Battle of Britain day on September 15th saw over 1500 aircraft meet in the skies. A last effort attempt by the Luftwaffe to deal, what they thought would be, the “final blow” to an RAF perceived to be on its knees and at the brink of collaps. The deviation from attacking RAF targets at the start of the “Blitz” however ultimately ensured that the RAF was very far from on on brink.

The battle proved costly for both sides, in military terms and in civilian casualties. The effect on the war however was far greater. Operation Sea Lion was abandoned days later and Britain had managed to bring the German Blitzkrieg to a halt for the time being. Whilst it did not bring about the immediate conclusion of the war, Battle of Britain day and the events before it had dealt a major moral blow to the Luftwaffe and especially to its high command. Miscalculations and underestimations were made on both sides of the Channel, but the conflict would go down in history as one of the most significant air battles ever.

For more information, view the full article on the Official War Thunder Website!
Community Announcements - pryanick


It's difficult to imagine an aircraft of the Second World War that exceeds the size of the American B-29 Superfortress strategic bomber or the Japanese H6K Crocodile. But now we have a new record-breaker!

The German super-heavy BV 238 flying boat, made by the Blohm und Voss company, is one of the largest aircraft of the 20th century ever to be given shape in metal. Work on designing the giant began in 1940. Its engineers intended it to become a four-engine transport plane. However, Germany's tricky military situation forced changes in the project – the mighty 1,000 horse-power Jumo engines never reached the aircraft builders, who were ordered to repurpose the craft for military needs. The aircraft was put into testing in 1944, and its sheer size blotted out the sky – the six-engined giant was almost 13 meters tall, with a wingspan of 60 meters and a weight of 55 tons. This miracle of engineering was intended to serve the German military as a long-range sea scout, a transport or landing aircraft, a torpedo carrier and, of course, a bomber – the BV 238's weight when overloaded exceeds 94 tons!





This aerial giant's life turned out to be quite short. The only completed plane took several test flights without armament or a bomb complement, before going down to fire from American Mustangs while berthed at the Schaalsee lake in Germany in the spring of 1944. Two more completed prototypes were scrapped due to the project's cancellation – things were going very poorly for the German army and manufacturing industry at this point. So ended the story of the largest aircraft of the Axis powers in the Second World War, and the heaviest aircraft of its time... But today the BV 238 receives a new lease of life – in the War Thunder game universe!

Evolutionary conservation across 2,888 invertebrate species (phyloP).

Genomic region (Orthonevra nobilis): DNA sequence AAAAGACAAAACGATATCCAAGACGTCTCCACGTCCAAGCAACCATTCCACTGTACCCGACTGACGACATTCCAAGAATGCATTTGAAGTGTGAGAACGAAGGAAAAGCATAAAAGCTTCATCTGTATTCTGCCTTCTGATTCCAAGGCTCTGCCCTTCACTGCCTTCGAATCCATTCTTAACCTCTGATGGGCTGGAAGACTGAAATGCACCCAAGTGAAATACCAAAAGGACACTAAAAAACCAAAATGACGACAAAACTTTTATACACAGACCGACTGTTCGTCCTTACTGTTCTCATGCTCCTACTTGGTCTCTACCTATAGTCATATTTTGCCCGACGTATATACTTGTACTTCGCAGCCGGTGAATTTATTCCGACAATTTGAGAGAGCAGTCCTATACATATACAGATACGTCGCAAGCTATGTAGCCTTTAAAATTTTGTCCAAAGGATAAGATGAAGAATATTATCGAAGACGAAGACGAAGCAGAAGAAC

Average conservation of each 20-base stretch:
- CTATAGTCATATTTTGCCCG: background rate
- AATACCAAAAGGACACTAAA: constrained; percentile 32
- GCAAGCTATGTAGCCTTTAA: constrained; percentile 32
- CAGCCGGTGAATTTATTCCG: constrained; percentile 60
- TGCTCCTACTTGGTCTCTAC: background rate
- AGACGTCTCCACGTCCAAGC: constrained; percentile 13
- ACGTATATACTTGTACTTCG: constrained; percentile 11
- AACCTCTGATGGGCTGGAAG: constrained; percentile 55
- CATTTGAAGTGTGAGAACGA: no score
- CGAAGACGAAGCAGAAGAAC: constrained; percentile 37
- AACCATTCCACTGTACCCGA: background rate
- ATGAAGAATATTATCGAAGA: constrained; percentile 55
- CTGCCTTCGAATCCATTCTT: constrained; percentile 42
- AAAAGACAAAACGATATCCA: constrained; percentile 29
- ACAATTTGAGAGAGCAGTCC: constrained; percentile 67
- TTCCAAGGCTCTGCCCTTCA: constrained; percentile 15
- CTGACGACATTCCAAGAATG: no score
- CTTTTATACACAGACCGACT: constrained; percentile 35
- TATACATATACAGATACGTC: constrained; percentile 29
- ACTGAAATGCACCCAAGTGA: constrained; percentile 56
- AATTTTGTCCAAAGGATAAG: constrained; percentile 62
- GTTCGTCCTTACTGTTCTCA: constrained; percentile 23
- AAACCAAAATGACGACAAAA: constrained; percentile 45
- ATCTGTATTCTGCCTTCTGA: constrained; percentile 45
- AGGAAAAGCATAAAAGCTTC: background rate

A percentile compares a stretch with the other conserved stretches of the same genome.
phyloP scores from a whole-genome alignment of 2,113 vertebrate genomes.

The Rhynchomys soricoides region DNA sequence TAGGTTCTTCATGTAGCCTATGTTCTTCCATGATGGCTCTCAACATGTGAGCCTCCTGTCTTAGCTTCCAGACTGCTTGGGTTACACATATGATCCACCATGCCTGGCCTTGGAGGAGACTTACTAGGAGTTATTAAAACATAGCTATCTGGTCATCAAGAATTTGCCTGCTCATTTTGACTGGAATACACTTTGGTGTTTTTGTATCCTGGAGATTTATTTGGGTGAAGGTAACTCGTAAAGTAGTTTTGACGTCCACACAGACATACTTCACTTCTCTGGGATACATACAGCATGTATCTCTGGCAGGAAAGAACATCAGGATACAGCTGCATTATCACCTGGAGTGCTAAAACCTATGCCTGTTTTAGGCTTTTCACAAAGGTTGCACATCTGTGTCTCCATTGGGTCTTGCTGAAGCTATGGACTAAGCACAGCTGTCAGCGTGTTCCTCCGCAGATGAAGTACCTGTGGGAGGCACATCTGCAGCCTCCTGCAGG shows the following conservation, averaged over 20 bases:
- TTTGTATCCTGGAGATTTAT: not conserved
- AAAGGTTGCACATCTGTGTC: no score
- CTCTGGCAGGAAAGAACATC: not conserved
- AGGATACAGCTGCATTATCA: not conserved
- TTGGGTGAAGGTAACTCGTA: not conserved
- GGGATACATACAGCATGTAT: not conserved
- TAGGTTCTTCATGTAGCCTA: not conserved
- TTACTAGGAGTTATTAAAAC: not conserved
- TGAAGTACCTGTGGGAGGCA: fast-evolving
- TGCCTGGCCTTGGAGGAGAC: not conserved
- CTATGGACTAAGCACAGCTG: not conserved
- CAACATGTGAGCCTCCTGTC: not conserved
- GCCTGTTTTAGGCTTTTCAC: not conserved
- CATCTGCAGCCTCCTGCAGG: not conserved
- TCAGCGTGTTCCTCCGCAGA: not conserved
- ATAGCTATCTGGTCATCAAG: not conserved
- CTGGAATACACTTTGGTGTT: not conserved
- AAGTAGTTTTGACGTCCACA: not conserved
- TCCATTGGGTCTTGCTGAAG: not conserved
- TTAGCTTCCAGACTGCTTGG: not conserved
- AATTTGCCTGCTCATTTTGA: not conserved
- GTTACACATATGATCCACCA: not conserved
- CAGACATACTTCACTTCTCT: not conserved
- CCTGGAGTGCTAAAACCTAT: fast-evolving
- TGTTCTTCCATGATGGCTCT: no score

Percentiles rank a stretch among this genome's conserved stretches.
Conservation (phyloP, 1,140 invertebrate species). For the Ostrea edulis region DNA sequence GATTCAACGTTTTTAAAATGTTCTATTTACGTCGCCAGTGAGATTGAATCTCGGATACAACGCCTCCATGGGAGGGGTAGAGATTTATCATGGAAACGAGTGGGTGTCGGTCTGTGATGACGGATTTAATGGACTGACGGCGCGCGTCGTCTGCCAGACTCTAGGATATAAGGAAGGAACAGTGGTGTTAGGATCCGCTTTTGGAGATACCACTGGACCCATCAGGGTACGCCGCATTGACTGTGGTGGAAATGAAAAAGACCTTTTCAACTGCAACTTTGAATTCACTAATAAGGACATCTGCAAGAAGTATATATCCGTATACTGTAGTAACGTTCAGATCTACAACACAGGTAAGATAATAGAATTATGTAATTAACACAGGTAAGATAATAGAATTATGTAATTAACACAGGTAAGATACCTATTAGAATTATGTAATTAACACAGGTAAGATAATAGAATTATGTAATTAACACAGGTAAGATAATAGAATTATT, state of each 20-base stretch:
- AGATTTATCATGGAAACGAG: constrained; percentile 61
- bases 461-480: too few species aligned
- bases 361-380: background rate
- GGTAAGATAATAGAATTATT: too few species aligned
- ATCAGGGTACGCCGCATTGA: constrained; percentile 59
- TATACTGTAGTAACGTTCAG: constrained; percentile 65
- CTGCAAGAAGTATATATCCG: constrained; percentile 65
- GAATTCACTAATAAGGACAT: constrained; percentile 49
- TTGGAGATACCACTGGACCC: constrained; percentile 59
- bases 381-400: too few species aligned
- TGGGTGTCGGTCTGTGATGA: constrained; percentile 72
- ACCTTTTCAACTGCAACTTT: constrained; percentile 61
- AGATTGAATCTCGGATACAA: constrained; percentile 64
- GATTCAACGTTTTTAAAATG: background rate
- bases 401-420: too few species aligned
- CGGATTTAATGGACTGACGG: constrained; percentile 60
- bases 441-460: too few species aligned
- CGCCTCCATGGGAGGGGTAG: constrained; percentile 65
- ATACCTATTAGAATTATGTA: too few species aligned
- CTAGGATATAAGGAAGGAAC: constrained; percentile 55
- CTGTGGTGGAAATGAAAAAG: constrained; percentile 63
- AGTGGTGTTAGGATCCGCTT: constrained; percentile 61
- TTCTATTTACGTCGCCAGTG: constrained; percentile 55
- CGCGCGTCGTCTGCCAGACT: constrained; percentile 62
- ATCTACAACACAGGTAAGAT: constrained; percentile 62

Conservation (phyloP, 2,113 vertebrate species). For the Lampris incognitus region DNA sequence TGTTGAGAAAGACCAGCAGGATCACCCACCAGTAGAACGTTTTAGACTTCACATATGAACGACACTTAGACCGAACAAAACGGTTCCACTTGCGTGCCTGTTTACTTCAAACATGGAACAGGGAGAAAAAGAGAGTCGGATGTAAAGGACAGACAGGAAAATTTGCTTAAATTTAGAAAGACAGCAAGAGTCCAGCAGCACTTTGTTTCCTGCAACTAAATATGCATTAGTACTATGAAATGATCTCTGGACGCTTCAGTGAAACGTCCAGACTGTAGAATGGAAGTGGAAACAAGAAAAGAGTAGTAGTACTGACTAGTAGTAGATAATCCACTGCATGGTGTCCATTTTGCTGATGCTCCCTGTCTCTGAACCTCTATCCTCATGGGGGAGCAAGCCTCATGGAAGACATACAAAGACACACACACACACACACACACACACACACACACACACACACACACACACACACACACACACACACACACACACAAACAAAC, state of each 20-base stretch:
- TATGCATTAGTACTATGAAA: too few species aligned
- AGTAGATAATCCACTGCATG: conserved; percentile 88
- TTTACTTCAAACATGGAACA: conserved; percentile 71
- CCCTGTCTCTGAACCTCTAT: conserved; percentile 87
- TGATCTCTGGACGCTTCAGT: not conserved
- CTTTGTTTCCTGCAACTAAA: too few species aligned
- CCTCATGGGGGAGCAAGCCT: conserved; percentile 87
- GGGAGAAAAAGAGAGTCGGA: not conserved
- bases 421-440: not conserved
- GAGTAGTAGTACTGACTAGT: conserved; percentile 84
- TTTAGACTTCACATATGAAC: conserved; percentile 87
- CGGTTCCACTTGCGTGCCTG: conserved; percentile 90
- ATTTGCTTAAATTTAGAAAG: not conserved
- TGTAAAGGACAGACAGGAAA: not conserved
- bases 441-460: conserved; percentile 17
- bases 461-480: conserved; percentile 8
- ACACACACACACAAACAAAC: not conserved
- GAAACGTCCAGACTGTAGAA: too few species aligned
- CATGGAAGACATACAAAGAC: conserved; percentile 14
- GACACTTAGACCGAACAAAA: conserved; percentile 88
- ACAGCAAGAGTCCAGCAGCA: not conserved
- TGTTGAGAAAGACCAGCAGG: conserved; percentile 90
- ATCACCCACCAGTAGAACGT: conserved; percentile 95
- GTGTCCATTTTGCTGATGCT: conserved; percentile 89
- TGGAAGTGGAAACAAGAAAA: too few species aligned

Read the full Dev Blog on the Official War Thunder Forums!
Community Announcements - TheShaolinMonk


It's difficult to imagine an aircraft of the Second World War that exceeds the size of the American B-29 Superfortress strategic bomber or the Japanese H6K Crocodile. But now we have a new record-breaker!

The German super-heavy BV 238 flying boat, made by the Blohm und Voss company, is one of the largest aircraft of the 20th century ever to be given shape in metal. Work on designing the giant began in 1940. Its engineers intended it to become a four-engine transport plane. However, Germany's tricky military situation forced changes in the project – the mighty 1,000 horse-power Jumo engines never reached the aircraft builders, who were ordered to repurpose the craft for military needs. The aircraft was put into testing in 1944, and its sheer size blotted out the sky – the six-engined giant was almost 13 meters tall, with a wingspan of 60 meters and a weight of 55 tons. This miracle of engineering was intended to serve the German military as a long-range sea scout, a transport or landing aircraft, a torpedo carrier and, of course, a bomber – the BV 238's weight when overloaded exceeds 94 tons!





This aerial giant's life turned out to be quite short. The only completed plane took several test flights without armament or a bomb complement, before going down to fire from American Mustangs while berthed at the Schaalsee lake in Germany in the spring of 1944. Two more completed prototypes were scrapped due to the project's cancellation – things were going very poorly for the German army and manufacturing industry at this point. So ended the story of the largest aircraft of the Axis powers in the Second World War, and the heaviest aircraft of its time... But today the BV 238 receives a new lease of life – in the War Thunder game universe!

Read the full Dev Blog on the Official War Thunder Forums!
...

Search news
Archive
2016
Sep   Aug   Jul   Jun   May   Apr  
Mar   Feb   Jan  
Archives By Year
2016   2015   2014   2013   2012  
2011   2010   2009   2008   2007  
2006   2005   2004   2003   2002